The numbers are varied depending on the source. Some lawmakers say 300 to 400 kids are crossing the border into Texas every day.
Others say it's more like 100.
Either way, the system has trouble dealing with them.
Victoria County Sheriff Michael O'Connor says the problem with policing the border is that law enforcement is more reactive than proactive. And he says federal agencies — Health and Human Services, Customs and Border Patrol, and the Office of Homeland Security — tend to "stovepipe" rather than work with each other.
"With this influx of immigrants coming in, it just exasperates it even more," O'Connor said. "Local jurisdictions, the sheriff's offices, are overwhelmed. We do not have the personnel to handle these issues."
Michelle Scopellette is an immigration attorney with offices in both Tuscon and Dallas. She told News 8 she isn't sure whether putting more people on the border will keep kids out of the country. But she added that something needs to be tried, because the legal system moves too slowly to dispatch justice to minor children.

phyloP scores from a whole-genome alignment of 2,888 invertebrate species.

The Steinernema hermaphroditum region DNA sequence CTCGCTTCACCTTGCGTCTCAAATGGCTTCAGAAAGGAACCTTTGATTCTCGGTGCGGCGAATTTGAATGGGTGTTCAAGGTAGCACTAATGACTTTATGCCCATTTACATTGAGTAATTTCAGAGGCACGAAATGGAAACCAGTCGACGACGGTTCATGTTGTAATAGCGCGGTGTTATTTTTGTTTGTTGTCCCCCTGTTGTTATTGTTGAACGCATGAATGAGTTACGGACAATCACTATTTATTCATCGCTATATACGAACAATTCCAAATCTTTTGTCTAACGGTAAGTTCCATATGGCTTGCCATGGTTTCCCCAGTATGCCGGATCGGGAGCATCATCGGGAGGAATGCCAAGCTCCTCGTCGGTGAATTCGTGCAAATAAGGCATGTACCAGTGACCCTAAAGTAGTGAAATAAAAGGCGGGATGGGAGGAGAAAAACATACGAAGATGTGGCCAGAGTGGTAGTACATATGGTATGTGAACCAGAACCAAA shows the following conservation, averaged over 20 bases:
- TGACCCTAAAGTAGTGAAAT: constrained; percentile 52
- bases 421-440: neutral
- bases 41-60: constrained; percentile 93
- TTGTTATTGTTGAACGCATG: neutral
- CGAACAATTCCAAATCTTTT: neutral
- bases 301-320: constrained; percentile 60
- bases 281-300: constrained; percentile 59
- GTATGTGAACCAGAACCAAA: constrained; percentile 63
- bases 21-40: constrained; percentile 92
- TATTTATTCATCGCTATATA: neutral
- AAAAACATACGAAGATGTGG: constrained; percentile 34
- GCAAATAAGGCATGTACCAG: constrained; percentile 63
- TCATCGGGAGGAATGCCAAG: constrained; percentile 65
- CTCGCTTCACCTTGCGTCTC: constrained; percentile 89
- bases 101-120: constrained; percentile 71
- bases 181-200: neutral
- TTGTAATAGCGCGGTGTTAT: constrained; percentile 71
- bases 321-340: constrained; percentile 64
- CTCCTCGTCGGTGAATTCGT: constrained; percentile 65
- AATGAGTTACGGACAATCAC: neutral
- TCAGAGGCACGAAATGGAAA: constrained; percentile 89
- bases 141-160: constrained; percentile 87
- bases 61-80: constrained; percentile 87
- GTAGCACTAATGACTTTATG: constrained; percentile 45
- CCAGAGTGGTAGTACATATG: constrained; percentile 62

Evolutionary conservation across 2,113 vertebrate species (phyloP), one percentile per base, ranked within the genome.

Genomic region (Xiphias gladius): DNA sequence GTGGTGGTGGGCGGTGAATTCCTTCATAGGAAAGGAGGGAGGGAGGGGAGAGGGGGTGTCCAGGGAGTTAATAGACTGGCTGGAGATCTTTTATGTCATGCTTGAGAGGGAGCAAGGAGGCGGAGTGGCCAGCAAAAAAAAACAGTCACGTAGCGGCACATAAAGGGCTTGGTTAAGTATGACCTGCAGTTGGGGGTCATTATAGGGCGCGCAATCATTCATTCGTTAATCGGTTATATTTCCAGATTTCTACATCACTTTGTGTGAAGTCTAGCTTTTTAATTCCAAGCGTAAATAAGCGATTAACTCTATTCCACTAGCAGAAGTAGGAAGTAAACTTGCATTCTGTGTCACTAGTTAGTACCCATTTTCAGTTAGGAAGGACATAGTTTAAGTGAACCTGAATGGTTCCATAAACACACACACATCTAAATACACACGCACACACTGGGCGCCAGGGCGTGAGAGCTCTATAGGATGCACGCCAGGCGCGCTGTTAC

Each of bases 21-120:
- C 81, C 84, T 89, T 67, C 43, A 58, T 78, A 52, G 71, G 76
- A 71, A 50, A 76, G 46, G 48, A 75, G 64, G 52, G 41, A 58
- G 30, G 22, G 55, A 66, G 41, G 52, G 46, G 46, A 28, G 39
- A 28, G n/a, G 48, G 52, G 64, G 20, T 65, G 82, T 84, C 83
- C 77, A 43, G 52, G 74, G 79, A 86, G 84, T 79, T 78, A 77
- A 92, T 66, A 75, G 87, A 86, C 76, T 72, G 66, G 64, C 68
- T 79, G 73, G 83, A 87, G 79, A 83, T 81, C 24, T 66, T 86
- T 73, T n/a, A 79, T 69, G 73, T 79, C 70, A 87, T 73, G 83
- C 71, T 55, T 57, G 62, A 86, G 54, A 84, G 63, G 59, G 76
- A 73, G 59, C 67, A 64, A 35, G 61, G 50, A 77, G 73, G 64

"A person moves away," she said. "And if [the authorities] don't' keep track of their addresses, and if these kids are released into society, it"s a nightmare."
Scopellette said that although a unaccompanied child may receive a "notice to appear" in immigration court within days of entering the U.S., in a city like El Paso it could be two or three years before a child will get a date to appear in court.
"I'm not saying beefing up security isn't going to help, or will help," she said. "It's just that if something isn't done to prevent them from entering our country, we're going to have to take responsibility for those children who will eventually become adults during this process."